people in Baquba in the early weeks of the
operation. "The operations led by the US forces in
western Baquba led to the death of more than 350
people, most of whom are still under the rubble,"
the party said in a statement.
residents in this city of 300,000 say that
Operation Arrowhead Ripper has made living
conditions worse. "We spent 12 days without water,
electricity and food," Hamid Shaaban, a
51-year-old retired city official told IPS. And US
forces were of little help. "I have seven
children," said Shaaban. "I went to ask US troops
for food and water." All he got, he said, was some
bottled water. He was then sent away.
shortage of water hit the city at the worst time
of the year. "The temperature was between 45 and
51 degrees Celsius," an elderly woman said. "We
have had very long days, it has been terrible."
Most residents IPS spoke to said they
would leave if they could, but they either lacked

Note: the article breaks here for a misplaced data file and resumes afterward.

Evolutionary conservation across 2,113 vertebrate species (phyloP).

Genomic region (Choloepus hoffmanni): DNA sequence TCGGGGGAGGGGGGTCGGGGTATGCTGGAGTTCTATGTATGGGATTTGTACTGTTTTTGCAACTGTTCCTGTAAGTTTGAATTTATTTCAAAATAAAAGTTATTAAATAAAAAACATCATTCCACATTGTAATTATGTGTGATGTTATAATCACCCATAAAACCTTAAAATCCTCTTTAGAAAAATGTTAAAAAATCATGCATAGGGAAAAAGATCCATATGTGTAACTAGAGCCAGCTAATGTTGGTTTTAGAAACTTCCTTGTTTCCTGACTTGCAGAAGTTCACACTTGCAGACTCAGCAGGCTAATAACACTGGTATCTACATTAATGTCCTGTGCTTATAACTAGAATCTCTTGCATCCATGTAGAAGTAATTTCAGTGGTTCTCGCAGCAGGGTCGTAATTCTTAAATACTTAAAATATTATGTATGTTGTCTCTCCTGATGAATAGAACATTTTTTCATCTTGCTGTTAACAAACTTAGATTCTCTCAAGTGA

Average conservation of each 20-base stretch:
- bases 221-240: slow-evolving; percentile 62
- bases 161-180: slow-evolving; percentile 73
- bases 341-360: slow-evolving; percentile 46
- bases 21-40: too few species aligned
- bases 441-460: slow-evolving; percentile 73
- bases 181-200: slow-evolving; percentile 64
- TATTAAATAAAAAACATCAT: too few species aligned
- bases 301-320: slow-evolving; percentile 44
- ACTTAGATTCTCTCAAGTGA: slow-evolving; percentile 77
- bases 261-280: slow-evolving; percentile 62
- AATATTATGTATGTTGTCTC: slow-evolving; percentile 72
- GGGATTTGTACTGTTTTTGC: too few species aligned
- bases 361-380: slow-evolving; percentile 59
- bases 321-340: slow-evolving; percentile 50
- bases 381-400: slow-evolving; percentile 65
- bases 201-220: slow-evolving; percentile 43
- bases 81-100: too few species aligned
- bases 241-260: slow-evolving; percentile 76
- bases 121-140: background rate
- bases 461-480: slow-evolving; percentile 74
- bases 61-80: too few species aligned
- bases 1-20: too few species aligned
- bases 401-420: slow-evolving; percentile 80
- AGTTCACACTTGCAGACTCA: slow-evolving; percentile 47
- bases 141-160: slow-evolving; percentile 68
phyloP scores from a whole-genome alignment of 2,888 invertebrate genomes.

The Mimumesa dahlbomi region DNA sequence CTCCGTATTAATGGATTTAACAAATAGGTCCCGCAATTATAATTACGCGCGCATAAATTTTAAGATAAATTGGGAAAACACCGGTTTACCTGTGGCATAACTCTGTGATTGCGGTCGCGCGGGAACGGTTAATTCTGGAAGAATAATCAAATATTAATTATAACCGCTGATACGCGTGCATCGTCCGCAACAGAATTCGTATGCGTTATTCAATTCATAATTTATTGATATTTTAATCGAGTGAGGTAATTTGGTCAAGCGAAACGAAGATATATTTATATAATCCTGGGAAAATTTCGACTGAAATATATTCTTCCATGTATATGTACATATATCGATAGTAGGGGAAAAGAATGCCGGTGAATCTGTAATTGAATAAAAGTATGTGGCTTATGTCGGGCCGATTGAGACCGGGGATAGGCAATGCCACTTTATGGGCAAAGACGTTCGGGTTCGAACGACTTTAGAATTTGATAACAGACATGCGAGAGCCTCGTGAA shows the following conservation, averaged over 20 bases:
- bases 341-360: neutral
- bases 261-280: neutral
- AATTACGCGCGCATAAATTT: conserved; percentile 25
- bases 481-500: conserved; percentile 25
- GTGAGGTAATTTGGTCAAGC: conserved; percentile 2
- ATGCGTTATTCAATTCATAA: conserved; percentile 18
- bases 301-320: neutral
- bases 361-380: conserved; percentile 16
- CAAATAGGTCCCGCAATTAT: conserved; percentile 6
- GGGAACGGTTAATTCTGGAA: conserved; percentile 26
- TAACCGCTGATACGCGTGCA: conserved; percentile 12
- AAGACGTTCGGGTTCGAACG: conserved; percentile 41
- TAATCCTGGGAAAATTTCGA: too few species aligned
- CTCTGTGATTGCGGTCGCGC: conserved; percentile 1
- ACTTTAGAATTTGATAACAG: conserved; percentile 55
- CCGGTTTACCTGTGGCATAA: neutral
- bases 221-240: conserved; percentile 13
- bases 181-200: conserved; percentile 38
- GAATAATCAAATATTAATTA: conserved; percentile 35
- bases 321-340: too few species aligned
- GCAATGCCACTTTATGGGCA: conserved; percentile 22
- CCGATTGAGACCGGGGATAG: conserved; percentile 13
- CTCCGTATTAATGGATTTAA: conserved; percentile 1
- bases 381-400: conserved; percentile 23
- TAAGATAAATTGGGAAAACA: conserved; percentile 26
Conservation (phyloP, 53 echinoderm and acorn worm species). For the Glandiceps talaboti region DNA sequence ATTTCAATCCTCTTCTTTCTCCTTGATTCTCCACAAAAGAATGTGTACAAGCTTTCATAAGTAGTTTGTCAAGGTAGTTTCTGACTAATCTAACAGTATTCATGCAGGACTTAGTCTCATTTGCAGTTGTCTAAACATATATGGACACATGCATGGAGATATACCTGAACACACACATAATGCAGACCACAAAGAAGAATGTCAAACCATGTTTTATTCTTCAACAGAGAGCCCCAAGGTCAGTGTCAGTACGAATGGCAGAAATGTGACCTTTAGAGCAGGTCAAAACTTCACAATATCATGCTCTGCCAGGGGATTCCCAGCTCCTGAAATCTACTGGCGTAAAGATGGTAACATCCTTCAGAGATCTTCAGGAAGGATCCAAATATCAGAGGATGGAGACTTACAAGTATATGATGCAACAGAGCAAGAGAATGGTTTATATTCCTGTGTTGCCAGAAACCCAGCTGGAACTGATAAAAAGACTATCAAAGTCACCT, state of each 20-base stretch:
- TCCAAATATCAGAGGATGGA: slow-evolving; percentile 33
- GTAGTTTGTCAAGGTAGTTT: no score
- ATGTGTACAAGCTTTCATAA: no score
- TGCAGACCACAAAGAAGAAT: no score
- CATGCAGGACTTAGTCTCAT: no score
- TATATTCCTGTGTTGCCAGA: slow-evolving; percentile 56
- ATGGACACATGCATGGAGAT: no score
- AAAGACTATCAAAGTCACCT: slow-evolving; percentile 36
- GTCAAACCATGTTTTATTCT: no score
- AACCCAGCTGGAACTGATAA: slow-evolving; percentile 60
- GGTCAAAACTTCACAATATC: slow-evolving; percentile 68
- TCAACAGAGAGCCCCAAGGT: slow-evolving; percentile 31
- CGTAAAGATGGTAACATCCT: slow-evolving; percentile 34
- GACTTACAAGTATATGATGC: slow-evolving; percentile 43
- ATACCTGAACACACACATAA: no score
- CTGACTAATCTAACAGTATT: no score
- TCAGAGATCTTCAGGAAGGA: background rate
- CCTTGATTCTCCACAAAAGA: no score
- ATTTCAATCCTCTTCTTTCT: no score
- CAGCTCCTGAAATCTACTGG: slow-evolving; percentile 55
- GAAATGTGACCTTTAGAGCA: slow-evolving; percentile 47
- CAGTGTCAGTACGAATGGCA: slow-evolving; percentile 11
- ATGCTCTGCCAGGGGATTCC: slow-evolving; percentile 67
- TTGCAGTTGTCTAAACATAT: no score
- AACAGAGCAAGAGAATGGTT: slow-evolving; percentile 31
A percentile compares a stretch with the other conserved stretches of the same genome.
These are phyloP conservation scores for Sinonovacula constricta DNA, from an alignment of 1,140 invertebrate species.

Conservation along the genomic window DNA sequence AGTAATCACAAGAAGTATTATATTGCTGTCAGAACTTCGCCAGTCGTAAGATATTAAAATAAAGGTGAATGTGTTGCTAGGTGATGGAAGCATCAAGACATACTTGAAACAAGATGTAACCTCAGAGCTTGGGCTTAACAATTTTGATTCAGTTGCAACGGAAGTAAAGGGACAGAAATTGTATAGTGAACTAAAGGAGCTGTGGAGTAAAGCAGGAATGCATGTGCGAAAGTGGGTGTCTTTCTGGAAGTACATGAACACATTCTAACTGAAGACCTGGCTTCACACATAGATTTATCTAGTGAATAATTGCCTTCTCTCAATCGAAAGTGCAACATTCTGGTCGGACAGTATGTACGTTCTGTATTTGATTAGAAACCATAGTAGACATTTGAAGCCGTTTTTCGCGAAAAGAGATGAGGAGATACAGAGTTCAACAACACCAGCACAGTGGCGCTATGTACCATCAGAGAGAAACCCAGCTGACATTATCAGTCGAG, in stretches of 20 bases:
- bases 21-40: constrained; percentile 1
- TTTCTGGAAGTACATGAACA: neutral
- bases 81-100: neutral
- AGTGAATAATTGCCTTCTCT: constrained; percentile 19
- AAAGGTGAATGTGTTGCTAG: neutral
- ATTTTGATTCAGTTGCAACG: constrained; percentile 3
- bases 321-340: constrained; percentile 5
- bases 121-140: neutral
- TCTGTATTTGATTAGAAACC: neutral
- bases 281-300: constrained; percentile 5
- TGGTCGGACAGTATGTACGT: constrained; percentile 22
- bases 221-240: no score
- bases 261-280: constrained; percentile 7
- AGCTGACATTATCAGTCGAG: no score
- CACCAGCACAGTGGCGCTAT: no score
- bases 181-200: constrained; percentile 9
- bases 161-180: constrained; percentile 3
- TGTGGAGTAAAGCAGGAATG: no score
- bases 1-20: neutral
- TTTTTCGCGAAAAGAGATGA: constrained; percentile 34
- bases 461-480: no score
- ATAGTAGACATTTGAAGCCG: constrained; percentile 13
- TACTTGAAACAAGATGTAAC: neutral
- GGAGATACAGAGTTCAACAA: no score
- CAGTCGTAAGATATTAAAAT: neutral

funds or simply did not know where to go. "We do
not have another place to go in order to leave
this miserable place," resident Kamil Abid told
IPS. "All places are the same, and we have no
money to start again."
The US military has
often detained people who have stayed home during
the attacks and searches. Several residents say a
decision to stay on was often seen as a gesture of
Now almost everyone seems fed up
with the violence and intimidation from all sides.
"What people want is security in order to get back
again to their jobs to earn their living," said
the owner of a local food store. "Providing this
is the responsibility of the coalition forces and
the Iraqi government."
that the US forces do not really want to solve the
problem. "The US government always tends to create
an enemy, and then fight him in order to show weak
governments, like this one in Iraq, that they
cannot do without the support of US power," said a
retired army officer.
ebbs for the 'surge' Meanwhile, Washington's
policy makers are growing dissatisfied with the
George W Bush administration's troop "surge" in